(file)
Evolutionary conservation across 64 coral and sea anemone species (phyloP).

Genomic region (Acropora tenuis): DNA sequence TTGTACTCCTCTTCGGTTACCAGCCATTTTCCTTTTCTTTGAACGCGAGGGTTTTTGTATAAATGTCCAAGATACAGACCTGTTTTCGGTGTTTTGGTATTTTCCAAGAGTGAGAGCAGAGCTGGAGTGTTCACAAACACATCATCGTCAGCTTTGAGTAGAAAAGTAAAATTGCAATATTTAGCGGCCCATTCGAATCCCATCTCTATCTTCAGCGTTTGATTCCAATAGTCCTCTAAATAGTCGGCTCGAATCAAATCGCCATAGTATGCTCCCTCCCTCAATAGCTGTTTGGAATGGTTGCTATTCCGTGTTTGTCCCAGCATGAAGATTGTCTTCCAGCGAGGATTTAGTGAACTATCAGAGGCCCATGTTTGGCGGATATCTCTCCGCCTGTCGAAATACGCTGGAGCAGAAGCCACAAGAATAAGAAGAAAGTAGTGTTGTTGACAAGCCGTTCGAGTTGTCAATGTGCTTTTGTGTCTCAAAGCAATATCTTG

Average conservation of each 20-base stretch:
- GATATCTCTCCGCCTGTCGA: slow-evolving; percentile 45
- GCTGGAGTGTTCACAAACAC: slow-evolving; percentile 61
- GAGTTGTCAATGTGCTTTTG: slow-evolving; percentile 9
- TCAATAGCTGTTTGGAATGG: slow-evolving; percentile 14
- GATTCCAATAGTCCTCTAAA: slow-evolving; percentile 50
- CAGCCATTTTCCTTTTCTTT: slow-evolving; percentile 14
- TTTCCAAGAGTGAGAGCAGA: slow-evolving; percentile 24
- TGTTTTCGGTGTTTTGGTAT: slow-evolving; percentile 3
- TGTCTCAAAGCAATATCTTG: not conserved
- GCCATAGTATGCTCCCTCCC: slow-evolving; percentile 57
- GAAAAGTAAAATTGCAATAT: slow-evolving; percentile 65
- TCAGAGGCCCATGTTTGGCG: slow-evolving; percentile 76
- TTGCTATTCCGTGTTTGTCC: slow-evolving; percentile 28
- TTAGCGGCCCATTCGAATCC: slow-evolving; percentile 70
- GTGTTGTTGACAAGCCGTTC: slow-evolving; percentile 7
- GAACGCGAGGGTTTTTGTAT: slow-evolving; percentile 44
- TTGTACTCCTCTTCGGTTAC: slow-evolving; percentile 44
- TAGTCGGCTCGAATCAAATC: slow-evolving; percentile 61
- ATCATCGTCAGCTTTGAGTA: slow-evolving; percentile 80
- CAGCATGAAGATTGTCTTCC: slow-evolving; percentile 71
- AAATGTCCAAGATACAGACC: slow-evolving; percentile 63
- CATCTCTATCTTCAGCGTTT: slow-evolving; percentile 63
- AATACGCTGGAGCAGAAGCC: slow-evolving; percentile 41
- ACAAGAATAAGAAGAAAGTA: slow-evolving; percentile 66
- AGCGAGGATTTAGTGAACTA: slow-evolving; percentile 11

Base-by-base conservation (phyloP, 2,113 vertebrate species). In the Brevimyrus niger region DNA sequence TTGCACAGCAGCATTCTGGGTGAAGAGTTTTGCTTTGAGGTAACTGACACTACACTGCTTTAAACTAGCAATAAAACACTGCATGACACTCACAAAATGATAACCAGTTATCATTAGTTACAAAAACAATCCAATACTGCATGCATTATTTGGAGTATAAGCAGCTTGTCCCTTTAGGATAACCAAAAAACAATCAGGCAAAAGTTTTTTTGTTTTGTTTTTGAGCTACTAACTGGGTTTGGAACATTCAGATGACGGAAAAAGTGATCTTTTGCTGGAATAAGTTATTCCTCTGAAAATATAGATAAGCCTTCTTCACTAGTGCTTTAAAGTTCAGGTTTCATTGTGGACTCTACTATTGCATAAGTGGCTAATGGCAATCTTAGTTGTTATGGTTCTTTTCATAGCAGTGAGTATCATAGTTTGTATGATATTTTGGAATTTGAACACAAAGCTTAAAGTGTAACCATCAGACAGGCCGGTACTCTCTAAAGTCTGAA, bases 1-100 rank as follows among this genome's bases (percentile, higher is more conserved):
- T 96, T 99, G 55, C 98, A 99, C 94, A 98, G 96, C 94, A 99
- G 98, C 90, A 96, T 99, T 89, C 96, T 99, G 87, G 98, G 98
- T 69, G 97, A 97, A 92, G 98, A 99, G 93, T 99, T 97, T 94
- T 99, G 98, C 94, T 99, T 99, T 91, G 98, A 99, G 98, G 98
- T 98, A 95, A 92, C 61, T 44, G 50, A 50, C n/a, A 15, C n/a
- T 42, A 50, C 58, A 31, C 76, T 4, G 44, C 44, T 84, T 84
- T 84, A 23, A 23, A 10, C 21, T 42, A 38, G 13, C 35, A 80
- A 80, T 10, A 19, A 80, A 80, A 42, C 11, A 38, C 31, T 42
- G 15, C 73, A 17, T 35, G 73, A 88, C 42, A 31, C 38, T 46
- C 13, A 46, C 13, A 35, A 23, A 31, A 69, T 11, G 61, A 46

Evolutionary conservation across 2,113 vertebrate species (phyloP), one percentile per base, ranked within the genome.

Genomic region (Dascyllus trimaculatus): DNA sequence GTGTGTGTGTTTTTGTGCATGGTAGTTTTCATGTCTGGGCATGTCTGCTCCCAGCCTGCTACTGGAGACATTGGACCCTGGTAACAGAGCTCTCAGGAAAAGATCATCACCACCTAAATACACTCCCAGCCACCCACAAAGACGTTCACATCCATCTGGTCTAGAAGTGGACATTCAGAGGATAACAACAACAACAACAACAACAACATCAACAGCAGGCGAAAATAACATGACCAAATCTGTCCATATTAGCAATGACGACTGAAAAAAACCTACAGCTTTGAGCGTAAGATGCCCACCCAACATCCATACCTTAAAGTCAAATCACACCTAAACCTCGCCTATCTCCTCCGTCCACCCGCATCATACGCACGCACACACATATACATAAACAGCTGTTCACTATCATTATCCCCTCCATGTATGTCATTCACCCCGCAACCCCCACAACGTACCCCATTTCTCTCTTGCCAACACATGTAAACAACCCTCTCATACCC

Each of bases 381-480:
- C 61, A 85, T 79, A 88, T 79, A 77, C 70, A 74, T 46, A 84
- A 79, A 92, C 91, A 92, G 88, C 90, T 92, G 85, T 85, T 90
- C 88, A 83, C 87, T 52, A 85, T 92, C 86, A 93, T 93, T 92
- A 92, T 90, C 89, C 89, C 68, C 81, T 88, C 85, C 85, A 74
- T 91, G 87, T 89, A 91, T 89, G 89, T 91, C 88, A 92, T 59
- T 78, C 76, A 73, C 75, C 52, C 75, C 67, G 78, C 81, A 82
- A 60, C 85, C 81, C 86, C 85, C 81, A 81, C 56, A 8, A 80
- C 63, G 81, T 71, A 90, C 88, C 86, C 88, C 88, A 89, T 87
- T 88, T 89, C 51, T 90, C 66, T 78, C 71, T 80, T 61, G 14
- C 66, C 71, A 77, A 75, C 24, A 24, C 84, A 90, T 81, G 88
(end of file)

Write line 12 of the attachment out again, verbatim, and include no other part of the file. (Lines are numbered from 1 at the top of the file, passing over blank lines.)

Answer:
- TGTCTCAAAGCAATATCTTG: not conserved